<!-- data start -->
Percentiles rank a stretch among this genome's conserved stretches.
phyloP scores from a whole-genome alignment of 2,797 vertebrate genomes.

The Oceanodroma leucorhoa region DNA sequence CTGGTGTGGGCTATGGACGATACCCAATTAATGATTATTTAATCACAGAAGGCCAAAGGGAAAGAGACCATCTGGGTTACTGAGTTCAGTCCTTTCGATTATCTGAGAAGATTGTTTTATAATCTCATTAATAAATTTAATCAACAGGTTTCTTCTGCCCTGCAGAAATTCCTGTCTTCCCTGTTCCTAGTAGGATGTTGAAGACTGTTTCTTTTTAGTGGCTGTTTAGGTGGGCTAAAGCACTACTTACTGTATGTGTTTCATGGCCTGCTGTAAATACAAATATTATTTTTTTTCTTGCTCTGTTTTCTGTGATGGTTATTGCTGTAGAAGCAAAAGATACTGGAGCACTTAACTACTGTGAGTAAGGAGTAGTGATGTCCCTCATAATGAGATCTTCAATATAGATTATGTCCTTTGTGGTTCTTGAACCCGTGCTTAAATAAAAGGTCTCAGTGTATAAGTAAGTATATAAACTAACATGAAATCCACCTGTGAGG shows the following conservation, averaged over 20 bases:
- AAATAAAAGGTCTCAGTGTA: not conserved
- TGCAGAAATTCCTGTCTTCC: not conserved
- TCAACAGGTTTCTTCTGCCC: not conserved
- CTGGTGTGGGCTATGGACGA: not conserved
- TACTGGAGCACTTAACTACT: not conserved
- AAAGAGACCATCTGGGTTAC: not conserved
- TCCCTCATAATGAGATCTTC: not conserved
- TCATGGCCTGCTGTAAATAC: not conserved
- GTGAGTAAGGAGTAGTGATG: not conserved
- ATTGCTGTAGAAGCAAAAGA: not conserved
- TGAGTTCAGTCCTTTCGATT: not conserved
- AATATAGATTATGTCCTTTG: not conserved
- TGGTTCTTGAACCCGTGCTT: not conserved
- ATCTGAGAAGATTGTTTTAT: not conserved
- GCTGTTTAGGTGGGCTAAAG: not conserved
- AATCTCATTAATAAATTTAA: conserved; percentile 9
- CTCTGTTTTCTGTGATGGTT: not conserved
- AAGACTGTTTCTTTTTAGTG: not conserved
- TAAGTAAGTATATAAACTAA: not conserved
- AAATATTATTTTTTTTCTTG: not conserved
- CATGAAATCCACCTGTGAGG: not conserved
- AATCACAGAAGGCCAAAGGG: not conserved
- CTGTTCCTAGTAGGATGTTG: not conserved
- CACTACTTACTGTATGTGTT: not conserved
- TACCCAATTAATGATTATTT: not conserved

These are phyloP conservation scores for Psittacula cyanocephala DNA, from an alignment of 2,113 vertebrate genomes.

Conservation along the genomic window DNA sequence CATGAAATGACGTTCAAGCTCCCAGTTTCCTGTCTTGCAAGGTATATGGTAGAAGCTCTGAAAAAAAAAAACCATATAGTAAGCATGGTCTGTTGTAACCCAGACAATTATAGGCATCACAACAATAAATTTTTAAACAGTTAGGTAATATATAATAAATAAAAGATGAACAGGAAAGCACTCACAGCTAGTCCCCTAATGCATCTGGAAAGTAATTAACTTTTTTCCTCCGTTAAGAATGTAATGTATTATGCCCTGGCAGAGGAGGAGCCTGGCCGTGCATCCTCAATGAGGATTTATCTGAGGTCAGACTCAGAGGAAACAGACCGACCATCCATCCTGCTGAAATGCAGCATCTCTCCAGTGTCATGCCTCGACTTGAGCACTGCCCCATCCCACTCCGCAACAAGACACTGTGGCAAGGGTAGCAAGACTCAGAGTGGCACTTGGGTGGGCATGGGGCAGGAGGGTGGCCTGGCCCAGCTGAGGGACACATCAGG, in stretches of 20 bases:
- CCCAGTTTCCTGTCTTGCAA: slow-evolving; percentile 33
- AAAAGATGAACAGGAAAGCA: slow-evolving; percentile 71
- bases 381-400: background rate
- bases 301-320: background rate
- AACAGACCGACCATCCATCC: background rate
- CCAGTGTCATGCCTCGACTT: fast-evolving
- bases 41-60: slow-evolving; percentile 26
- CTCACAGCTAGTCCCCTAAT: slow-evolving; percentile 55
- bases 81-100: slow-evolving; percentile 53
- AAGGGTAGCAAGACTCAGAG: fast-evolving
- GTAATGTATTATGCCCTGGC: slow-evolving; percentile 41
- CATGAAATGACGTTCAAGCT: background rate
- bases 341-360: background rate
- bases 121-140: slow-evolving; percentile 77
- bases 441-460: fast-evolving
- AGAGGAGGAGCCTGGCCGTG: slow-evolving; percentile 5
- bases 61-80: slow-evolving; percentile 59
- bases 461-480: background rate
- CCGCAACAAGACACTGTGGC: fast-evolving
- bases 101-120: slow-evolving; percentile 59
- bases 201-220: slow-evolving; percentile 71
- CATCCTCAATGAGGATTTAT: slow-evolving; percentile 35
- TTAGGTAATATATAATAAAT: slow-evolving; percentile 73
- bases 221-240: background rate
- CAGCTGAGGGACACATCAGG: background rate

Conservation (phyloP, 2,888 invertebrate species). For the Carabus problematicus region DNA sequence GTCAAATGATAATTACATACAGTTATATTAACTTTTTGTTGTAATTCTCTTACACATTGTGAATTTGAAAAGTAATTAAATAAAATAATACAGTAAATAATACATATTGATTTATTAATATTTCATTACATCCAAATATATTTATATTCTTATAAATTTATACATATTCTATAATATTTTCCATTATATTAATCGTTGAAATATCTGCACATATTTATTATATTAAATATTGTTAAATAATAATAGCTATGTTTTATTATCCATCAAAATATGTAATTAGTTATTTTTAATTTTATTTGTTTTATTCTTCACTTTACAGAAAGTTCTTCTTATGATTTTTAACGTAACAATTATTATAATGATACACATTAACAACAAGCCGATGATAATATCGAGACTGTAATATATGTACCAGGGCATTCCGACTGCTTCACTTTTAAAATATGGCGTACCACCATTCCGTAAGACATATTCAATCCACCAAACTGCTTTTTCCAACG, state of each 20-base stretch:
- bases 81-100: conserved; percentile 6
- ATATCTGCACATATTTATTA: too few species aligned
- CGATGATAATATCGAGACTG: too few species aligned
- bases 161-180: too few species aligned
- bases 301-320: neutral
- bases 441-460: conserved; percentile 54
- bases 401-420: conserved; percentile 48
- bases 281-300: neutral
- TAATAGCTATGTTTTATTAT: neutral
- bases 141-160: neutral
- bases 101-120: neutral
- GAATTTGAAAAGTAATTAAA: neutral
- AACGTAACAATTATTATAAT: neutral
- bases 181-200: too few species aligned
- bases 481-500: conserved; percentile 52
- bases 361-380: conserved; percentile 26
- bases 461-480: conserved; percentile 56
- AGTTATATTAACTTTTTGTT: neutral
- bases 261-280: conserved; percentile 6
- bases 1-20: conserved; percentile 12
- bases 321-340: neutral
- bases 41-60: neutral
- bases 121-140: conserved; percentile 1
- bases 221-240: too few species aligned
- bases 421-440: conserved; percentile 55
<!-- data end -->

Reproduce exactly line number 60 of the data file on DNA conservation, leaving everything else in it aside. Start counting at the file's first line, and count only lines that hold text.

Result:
- bases 161-180: too few species aligned